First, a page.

There’s a whole host of superb restaurants and bars to choose from (if you don't fancy escaping to nearby Shoreditch for dinner). Miyako serves up a traditional Japanese menu of sushi, sashimi, teriyaki and sake; while brasserie Eastway is relaxed, with a near-constant stream of visitors.

Best hotel for old-school glamour: Mandarin Oriental Hyde Park

The Mandarin Oriental has reopened after an extensive renovation (Mandarin Oriental)

Neighbourhood: Knightsbridge

In June 2018, the capital's most luxe hotel was hit by a fire just a week after opening from an expensive renovation. And so the hotel shut for another year... almost. Then, in spring 2019, the Mandarin Oriental flung open its heavy, moneyed doors in its plum position on Hyde Park, looking more beautiful than ever after the largest renovation in its 121-year history.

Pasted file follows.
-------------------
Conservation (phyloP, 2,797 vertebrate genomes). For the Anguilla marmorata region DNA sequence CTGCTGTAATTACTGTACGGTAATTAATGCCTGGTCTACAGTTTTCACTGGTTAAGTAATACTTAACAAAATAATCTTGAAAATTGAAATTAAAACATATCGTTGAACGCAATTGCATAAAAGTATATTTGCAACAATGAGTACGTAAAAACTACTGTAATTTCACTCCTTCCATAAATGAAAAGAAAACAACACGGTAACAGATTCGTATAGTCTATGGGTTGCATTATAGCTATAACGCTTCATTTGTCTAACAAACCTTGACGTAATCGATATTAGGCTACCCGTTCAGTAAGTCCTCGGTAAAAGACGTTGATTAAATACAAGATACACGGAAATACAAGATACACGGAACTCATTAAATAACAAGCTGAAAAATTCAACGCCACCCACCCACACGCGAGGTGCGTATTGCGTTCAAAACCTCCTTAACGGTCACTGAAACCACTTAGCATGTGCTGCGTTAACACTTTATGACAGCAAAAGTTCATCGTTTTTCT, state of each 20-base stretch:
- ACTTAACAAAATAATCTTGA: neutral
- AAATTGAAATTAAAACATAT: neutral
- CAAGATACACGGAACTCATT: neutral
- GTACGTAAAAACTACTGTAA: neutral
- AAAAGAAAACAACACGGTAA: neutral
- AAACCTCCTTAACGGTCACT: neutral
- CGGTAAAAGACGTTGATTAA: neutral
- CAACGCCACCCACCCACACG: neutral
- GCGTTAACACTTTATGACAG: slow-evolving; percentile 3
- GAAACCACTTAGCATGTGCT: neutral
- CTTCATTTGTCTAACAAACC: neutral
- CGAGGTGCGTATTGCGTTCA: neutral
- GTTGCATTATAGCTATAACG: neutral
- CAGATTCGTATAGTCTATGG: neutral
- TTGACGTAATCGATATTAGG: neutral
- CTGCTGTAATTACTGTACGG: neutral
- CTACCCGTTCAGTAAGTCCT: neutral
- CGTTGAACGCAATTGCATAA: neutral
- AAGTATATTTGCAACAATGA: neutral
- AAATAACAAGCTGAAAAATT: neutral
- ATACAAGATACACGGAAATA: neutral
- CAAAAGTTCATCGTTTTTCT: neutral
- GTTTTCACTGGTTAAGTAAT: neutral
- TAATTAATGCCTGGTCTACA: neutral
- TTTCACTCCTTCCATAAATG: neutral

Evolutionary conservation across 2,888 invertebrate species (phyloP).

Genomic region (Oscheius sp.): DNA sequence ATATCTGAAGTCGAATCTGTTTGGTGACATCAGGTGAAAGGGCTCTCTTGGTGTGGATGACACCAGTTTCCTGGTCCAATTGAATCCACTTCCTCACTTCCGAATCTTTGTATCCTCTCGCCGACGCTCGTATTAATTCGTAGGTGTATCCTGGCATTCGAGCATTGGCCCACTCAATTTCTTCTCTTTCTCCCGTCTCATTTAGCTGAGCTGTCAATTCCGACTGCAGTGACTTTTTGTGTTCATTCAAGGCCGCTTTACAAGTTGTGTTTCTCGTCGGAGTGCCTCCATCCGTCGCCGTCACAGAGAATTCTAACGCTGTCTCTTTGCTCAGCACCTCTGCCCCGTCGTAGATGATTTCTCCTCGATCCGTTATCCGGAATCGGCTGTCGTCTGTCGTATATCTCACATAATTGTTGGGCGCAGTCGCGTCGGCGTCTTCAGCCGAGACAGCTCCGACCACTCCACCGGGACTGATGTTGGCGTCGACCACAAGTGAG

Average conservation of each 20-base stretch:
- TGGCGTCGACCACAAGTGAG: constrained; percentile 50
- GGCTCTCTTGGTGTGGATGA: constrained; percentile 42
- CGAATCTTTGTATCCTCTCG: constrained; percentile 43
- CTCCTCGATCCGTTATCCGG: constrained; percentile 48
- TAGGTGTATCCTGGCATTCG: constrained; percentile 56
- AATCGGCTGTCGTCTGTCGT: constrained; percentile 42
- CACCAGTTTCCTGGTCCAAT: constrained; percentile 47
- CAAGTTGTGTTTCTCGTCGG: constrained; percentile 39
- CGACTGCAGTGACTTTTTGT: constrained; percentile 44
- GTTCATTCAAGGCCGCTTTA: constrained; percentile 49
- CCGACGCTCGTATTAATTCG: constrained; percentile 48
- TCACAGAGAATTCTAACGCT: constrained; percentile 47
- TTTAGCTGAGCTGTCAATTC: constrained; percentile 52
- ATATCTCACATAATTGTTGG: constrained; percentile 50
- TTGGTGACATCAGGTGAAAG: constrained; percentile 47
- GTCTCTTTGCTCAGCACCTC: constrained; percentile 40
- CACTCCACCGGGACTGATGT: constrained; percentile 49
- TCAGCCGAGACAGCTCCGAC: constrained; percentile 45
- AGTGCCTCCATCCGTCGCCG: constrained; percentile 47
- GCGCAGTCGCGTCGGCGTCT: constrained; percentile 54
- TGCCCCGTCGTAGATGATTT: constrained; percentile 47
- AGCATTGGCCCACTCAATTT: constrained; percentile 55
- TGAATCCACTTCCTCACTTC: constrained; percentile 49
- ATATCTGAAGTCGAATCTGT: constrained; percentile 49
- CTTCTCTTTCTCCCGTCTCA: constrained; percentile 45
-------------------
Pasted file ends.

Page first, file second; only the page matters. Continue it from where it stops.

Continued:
This hotel may be an old dog but that doesn't mean it can't learn new tricks. With the renovation comes new penthouses, an expanded spa created by a New York design firm, and guestrooms and suites spruced up under the elegant eye of Hong Kong designer Joyce Wang. Her rooms are the epitome of Art Deco glamour, with hand-etched mirrors, curved glass and bronze furnishings, and muted, spring-like sofas and headboards, which either look over the spoils of Knightsbridge or groomed Hyde Park.

If you can't (afford to) stay, Mandarin Bar is shaped like a catwalk with suspended copper-and-glass light fixtures; while Heston Blumenthal's two-Michelin-starred Dinner remains one of London's greatest restaurants.